‘Apes’ a worthwhile franchise resurrection
“Rise of the Planet of the Apes” is now in theaters.
- “Rise of the Planet of the Apes”
★★★ 1/2 (out of four)
2011, Rupert Wyatt, U.S., PG-1
- New films
Director: Lone Scherfig.
Starring: Anne Hathaway, Jim Sturgess.
The plot: Emma meets Dexter on their night of their college
graduation: July 15, 1989. And for the next two decades, every July
15 reveals how the two are faring in life and love.
Genre: Drama, romance.
Director: Craig Gillespie.
Starring: Anton Yelchin, Colin Farrell.
The plot: Teenager Charley Brewster guesses that his new
neighbor Jerry Dandridge is a vampire responsible for a string of
- Film roundup
‘COWBOYS & ALIENS’
★★ 1⁄2 (out of four)
I always appreciate it when a film makes an effort to show me
something I haven’t seen before, and I’m willing to forgive a great
many oversights in exchange for that spark of creativity. “Cowboys
& Aliens” (based on the comic book by Scott Mitchell Rosenberg,
but credited to no less than eight screenwriters) offers up an
intriguing blend of the Western, adventure and science-fiction
genres, and that alone is a novel enough concept to pique my
interest. The film has a lot of fun with the madcap mixup and even
includes several blink-and-you’ll-miss-them nods to such genre
staples as “Raiders of the Lost Ark” and “The Searchers,” and I can
honestly say that I’ve never seen anything quite like it. Perhaps
I’m being too lenient, but the fact that it’s an extremely flawed
film almost — almost — takes a backseat to the bold originality of
it central conceit.
‘HARRY POTTER AND THE DEATHLY HOLLOWS: PART
★★★ 1⁄2 (out of four)
There’s something to be said for a book franchise that has
almost single-handedly instilled a love of reading into a whole
generation of youths, and a movie franchise that has brought
genuine joy to hundreds of millions of people. In the end, the
positive residual effects of Pottermania easily trump the cynicism
and greed that went into its creation. And despite its status as a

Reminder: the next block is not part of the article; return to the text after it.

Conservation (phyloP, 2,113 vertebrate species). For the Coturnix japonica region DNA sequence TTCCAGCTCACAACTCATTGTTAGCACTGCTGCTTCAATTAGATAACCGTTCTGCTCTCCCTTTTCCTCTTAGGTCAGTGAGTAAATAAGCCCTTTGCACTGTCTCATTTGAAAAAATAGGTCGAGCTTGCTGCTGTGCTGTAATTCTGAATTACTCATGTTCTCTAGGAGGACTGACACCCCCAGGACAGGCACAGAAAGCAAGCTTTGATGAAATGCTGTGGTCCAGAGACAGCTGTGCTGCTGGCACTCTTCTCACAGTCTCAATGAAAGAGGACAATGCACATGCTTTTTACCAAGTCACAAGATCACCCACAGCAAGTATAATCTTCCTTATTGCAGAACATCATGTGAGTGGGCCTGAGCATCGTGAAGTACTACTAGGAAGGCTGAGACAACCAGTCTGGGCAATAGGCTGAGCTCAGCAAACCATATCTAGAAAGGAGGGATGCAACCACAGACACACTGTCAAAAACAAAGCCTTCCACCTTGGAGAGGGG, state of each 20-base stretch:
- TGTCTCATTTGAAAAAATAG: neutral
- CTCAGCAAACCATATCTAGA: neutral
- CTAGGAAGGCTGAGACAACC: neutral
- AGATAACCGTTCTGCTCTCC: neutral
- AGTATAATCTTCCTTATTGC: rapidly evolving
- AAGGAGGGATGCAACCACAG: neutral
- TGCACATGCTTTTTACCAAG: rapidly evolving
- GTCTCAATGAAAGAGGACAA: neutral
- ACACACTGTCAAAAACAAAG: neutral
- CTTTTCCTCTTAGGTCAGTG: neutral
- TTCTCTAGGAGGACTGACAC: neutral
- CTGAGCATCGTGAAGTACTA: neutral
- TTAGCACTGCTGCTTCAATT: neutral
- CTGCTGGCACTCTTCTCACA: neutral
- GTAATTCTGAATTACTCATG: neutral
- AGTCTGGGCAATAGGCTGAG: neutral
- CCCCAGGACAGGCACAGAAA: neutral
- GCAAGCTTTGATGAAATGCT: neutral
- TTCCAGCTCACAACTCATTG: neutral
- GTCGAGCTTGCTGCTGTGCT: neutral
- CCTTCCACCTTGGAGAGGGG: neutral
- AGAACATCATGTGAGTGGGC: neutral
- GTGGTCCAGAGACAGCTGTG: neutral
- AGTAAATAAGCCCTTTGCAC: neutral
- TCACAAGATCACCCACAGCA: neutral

studio product, I defy any old-fashioned, entertainment-seeking
moviegoer to see “Harry Potter and the Deathly Hallows: Part 2” and
come away dissatisfied.
★★★ 1/2 (out of four)
“Horrible Bosses” is a hard-R comedy filled with more than its
share of boundary-pushing humor and, admittedly, lapses in logic
and plausibility. It is not concerned with filmic issues like
editing and cinematography. It has but two goals: to engage you
with its characters and their plight, and to make you laugh. That
it succeeds so thoroughly on both counts leaves one no choice but
to declare it some kind of mini-masterpiece of comic timing and
momentum. Plenty of these sort of movies fulfill their roles and
deliver the goods — “The Hangover, Part II,” “Bridesmaids” and (to
a slightly lesser extent) “Hall Pass” are recent examples. But what
sets “Horrible Bosses” apart is its sheer, delirious energy. There
is not a dull moment to be had here, and it’s a perfect example of
how top-tier direction, writing and performance can elevate even
the most base concept to the level of what can only be described as
Until now, Pixar was never in the sequel business — save for the
“Toy Story” films, which proved that with the right cast and crew,
animated follow-ups could be much more than a cash cow. But with
the release of “Cars 2,” and announced sequels to “Monsters, Inc.”
and “The Incredibles” (with a fourth “Toy Story” entry rumored), it
is clear that the studio is now embracing the idea with gusto. This
decision has caused a fair amount of controversy, as Pixar has
always been rightly viewed as a haven for creativity and
originality — words that aren’t exactly synonymous with
Posted: Friday, August 12, 2011 8:18 am
Updated: 11:56 am, Fri Aug 12, 2011.
Summer is winding down, and I find myself unburdened by the
bitter cynicism that typically plagues me this time of year. It’s a
pretty good time to be a moviegoer, relatively speaking, as it’s
rare thing indeed to look at a multiplex marquee and actually find
a handful of films that are worth seeing (“The Smurfs,” of course,
This week we’ll look at another strong late-summer release, and
slated for next week is “30 Minutes Or Less.” It should be good for
a laugh or two, provided you can come to terms with the fact that
it was apparently inspired by a horrific true-crime case that
resulted in a mentally challenged man getting his head blown off by
an exploding neck collar. I guess anything can be comedic fodder
these days ...
Friday, August 12, 2011 8:18 am.
Updated: 11:56 am.